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Federal and State Criminal Defense
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And Then There Were Six

On Wednesday, the longest-serving justice of the California Supreme Court announced that he would retire this summer. It’s a big deal for a court that seats only seven. Ming Chin, the state’s first Chinese-American justice, will hang up his robe after nearly twenty-five years on the high court. Before that, he served on the trial court Read More

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Put that New-Year Resolution on Hold

That’s what a federal court in California said to the state legislature two days before a new employment law was to go into effect. The new law, Assembly Bill 51, would’ve banned mandatory arbitration agreements with employees. It also would’ve banned agreements that required folks to opt out of arbitration. And it would’ve barred retaliation against those Read More

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A Promise Is A Promise

Brilliant. In 2020, thirty-nine top prosecutors from across the country have promised to visit the jails and prisons in their jurisdiction and to require their line prosecutors to do the same. What’s more, they’ve pledged to make it part of the job description going forward. That’s thirty-nine district attorneys, county attorneys, or state attorneys from Read More

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Drinking From a Fire Hose

Effective December 1, federal prosecutors and defense lawyers must follow a new rule of procedure that aims to ease the burden of modern discovery. It’s a simple rule with two parts. First, no later than fourteen days after arraignment, the two sides must talk about the evidence in the case and try to agree on how Read More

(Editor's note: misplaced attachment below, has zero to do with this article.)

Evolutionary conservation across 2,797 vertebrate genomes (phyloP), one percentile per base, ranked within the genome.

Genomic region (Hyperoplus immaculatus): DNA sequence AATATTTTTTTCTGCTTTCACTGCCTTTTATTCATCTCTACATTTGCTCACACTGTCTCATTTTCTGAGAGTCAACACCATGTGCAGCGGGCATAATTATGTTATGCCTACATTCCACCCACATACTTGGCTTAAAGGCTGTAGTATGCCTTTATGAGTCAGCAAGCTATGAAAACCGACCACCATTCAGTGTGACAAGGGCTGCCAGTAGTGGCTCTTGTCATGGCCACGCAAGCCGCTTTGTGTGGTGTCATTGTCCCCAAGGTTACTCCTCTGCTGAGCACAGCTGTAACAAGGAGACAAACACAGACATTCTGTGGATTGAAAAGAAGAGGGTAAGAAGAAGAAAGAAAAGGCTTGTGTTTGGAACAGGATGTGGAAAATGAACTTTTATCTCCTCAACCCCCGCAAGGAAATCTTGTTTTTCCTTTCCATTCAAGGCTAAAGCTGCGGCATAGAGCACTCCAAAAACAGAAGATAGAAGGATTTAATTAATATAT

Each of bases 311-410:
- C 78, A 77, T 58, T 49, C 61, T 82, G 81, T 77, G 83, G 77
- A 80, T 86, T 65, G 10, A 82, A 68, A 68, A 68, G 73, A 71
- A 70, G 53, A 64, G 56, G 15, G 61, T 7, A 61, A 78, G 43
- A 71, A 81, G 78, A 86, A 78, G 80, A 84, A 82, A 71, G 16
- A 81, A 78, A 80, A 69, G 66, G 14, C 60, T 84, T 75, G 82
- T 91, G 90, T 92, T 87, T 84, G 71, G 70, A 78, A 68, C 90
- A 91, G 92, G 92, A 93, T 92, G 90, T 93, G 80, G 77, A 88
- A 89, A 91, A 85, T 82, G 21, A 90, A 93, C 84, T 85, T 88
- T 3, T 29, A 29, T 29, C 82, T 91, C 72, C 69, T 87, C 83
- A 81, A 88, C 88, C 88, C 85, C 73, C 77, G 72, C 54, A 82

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Healthcare Investigations at Warp Speed

We covered one of the U.S. Justice Department’s major healthcare sweeps last month. But we didn’t know the feds had shut things down with such blinding speed. Reportedly, it took them six to eight months from first alert to coordinated raids. The investigation is said to have begun earlier this year when analysts detected a surge in Read More

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More Varsity Blues

As the college-admissions scandal winds its way through court, California’s clawing back the money. The tax money, that is. A few days ago, the state enacted a new law that scrutinizes all tax deductions these defendants may have taken for charitable donations to any college or university. It applies to every tax year beginning with 2014. It also denies Read More

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The Lure of Free Cancer Screenings

Last week, the U.S. Justice Department announced a major takedown of telemedicine that it says went too far. It’s among the bigger healthcare-fraud sweeps to date: 35 people charged with over $2.1 billion in false or fraudulent bills. The defendants hail from telemedicine companies and genetic-testing labs and include nine physicians. They reportedly billed Medicare for tens Read More

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You Cannot Be Serious

The Fourth Amendment is supposed to protect your right to be secure against “unreasonable searches and seizures.” Those are the actual words of the text, which is why I put them in quotes. But earlier this month, the federal court of appeals that covers California and eight other states could not say whether it violated the Fourth Amendment Read More

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When the Government Goes to Trial

Every now and then, a court will speak to the core of the laws that govern our way of life. Last week, the California Court of Appeal said something profound for the 21st century. Sure, it’s been said before but maybe not in this way, updated for the modern day, spelled out in language we all understand. Read More

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You’ve (Still) Got (Money) Bail

California’s bail system is proceeding along two tracks for now. On one hand, around this time last year, the state passed a law to eliminate money bail. We broke down the new law in detail here, and we weighed its pros and cons here. The law was supposed to go into effect this October, but opponents have since Read More

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